Thinking about stories and why you write
At the 2010 Grace Hopper Celebration of Women in Computing Conference in Atlanta , I organized a panel that focused on the vital connection between the everyday work of computer scientists, engineers, researchers, industry professionals, and academicians, and the mastery of excellent written and spoken communication skills. The topic of the panel was a direct expression of my own experience teaching Academic Writing and Great Presentations at the University of California, Santa Barbara and Columbia University in New York — It is crystal clear to me that our potential to affect change, mentor, and lead is directly aligned with how well we are able to develop and apply our language abilities.
Let’s begin with writing, and look at both what we write about and why we choose to write in the first place.
When I first started to teach academic writing, I would say to the students — “The single most important part of the writing process is the writer’s understanding of the story she wants to tell her readers. But you all know the stories of your research work, so we won’t spend much time here — Let’s move on to other issues of the writing process.” So on we went to discuss other ingredients of excellent writing, like audience, genre, transitions and flow, introductions, data commentaries, abstracts, word choice, grammar, editing strategies, and so on.
It didn’t take long for me to see that my assumption about “knowing the story” was not accurate. Many of us, and perhaps all of us at one point, struggle with the precision of our topics. What is the context for my story and where does my specific contribution fit in? What are the details that are necessary so that a reader will know what I mean? What is the best ordering for the unfolding of these details? What can I leave out? Where am I going with all of this — what is my point?
Well, now I spend a lot of time talking about stories in my classes. In fact, my view is that it is the unhesitating commitment to your story that is the foundation for the clear communication of your ideas, and without this clarity in communication, you cannot expect your readers to understand your meaning. And why else do we write if not to communicate a specific meaning to our readers?
So having a story to tell is the key ingredient for the writing process. Decisions we make about what to say, how to organize our ideas logically, how to glue the ideas together so there is a flow, which specific words and phrases capture the precision that is required, how serious or humorous or collegial we want to sound and so on — are decisions made for the sole purpose of advancing our story; making our point; and presenting our ideas so that our readers can follow our meaning and learn, be motivated, be inspired.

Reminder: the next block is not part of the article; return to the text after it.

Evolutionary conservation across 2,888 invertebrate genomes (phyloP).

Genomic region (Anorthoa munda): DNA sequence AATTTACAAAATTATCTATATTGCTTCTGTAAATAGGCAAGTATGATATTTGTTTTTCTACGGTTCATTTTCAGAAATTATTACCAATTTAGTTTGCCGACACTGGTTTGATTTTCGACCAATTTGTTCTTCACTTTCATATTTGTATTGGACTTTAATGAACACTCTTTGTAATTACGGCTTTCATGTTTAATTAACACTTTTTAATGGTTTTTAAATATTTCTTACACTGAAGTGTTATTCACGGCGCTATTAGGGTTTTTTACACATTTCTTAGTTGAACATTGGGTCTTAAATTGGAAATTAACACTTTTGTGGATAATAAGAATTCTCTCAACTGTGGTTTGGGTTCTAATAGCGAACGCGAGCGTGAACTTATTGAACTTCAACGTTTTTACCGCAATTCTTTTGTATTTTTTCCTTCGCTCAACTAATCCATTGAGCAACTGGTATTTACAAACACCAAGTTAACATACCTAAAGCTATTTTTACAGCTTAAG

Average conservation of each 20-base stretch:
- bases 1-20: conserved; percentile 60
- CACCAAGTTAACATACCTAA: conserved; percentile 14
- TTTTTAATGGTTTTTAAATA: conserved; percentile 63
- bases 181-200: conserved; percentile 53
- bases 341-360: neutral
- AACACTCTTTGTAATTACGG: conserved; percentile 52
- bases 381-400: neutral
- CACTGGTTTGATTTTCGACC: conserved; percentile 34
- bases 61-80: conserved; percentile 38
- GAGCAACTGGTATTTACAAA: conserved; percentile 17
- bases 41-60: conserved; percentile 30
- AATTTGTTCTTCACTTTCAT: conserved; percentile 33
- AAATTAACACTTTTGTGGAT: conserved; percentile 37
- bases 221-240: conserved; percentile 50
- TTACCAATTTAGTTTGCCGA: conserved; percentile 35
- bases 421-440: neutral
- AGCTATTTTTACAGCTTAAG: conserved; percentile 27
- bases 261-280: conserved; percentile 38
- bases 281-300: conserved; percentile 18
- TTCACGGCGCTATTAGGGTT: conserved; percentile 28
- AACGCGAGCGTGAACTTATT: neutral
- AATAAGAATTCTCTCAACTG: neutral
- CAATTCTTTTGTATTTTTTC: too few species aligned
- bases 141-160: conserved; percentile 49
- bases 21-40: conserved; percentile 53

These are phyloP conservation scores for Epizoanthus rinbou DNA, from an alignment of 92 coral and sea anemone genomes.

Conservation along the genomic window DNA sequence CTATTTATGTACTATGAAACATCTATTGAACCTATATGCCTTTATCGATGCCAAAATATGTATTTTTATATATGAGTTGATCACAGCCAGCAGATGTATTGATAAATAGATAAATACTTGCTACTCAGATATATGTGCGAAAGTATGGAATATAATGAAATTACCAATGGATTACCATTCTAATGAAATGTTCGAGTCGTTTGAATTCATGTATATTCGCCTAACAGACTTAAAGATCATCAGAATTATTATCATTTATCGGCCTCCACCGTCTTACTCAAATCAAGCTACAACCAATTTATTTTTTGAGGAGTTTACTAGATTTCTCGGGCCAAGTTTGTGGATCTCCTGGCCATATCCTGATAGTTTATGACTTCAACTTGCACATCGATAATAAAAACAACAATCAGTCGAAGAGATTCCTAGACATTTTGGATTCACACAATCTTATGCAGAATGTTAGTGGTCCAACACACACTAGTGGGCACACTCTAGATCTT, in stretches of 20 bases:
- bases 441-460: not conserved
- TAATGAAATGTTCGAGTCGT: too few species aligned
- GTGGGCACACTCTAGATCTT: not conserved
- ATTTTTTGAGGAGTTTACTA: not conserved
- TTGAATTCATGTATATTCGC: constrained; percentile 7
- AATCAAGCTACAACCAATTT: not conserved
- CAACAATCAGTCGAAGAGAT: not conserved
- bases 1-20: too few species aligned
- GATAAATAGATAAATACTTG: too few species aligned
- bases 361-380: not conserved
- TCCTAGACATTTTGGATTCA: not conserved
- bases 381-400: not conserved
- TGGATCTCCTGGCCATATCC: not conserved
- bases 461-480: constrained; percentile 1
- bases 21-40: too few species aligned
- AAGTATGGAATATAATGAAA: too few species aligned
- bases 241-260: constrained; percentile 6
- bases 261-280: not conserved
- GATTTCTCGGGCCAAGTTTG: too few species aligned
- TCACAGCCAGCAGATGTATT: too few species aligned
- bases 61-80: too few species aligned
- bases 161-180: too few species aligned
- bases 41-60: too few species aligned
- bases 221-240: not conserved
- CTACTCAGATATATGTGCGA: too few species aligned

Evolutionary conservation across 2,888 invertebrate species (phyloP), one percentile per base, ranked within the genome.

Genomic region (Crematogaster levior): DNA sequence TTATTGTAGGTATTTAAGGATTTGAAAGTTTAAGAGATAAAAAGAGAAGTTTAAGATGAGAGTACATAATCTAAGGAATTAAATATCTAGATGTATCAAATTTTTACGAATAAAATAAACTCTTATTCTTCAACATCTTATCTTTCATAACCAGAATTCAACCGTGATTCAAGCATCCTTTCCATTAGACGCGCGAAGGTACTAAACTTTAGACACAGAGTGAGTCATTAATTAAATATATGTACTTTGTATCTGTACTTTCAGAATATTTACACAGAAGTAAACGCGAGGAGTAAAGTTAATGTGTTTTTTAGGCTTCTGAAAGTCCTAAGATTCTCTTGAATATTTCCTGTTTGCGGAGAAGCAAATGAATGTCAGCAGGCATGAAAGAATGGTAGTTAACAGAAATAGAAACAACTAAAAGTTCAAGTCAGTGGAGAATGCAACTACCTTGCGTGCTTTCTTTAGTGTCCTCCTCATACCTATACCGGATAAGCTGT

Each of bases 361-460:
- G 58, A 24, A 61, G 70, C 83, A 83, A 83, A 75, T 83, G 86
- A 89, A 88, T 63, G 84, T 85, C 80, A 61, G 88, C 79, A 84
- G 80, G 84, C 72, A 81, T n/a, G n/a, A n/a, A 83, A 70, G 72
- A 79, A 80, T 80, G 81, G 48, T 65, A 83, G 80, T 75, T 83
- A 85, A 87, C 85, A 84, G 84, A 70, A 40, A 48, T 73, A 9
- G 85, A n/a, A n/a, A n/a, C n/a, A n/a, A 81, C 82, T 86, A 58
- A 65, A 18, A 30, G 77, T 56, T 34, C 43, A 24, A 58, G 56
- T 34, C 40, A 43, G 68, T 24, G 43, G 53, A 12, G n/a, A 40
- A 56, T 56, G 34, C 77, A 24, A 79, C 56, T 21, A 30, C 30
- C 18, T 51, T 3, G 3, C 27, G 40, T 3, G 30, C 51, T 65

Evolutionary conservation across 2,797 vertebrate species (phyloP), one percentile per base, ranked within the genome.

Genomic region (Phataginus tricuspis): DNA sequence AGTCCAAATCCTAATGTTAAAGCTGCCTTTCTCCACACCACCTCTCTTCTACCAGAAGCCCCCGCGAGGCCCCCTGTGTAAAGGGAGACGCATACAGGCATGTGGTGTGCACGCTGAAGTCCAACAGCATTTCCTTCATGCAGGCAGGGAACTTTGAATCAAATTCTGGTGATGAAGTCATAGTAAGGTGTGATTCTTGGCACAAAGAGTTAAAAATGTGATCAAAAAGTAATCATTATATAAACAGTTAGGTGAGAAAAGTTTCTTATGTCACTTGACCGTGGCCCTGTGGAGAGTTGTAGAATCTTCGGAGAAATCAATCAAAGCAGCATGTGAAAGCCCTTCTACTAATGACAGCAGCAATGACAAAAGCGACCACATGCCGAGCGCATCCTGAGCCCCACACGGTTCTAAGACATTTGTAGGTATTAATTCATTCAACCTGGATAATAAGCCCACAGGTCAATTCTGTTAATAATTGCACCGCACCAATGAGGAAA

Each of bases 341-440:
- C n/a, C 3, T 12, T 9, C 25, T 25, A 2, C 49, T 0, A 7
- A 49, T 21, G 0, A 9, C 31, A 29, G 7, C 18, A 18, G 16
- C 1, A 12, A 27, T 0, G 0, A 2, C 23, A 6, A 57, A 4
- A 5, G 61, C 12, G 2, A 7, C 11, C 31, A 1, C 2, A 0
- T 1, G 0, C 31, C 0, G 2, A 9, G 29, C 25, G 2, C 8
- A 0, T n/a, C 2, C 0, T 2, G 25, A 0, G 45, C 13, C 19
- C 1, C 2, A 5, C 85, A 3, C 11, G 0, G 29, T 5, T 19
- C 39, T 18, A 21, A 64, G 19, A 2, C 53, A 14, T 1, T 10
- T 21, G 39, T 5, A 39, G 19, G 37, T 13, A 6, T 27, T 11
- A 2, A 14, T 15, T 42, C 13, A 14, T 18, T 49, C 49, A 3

But how we approach the actual writing requires another kind of understanding.
In my view, before we make the commitment to share our knowledge and ideas through our writing, and before we sit down to compose, we must look at our philosophy of writing. It is vital to examine your thoughts and convictions and develop a personal writing philosophy. You will rely on your philosophy to drive your approach to your composing, and you will find that you will always go back to your personal philosophy as you reflect on each and every choice you make as you write your story for your specific audience of readers.
Consider these questions:
1- Why do you write?
2- Why do your readers read?
3- What does it mean to create meaning and knowledge?
4- How does your writing contribute to the creation of meaning and knowledge?
5- What gives a paragraph its strength?
6- If your intentions in writing are, for example, to inform, motivate, challenge, expand, create meaning, create knowledge, and so on, what principles should you embrace in your writing? For example,
• Clarity – Why is it important in your writing and for your readers?
• Precision in word choice, logic, and expression – Why are these principles important in science writing?
• Readability – What is it and why should we care about it?
• Organization – Is there only one Way?
7- What does excellence in writing mean for science writing?
These questions ask you to consider a number of very important ingredients of excellent writing, including such things as audience and the type of reader you will write for; your purpose and intent; the language you choose; the flow and development of your argument; the standard of excellence that you embrace and the respect that you are willing to extend to your readers.
All of these elements are deserving of your careful reflection, so that when you sit down to write you have a clear orientation and framework for the hard work of composing, redrafting, and refining of your story.
Going forward, my idea is to look at The Art and Craft of Writing and Speaking — to consider some of the universal characteristics of written and spoken discourse. So take some time to contemplate your feelings about the world of words and excellence in communication.
This entry was previously published here.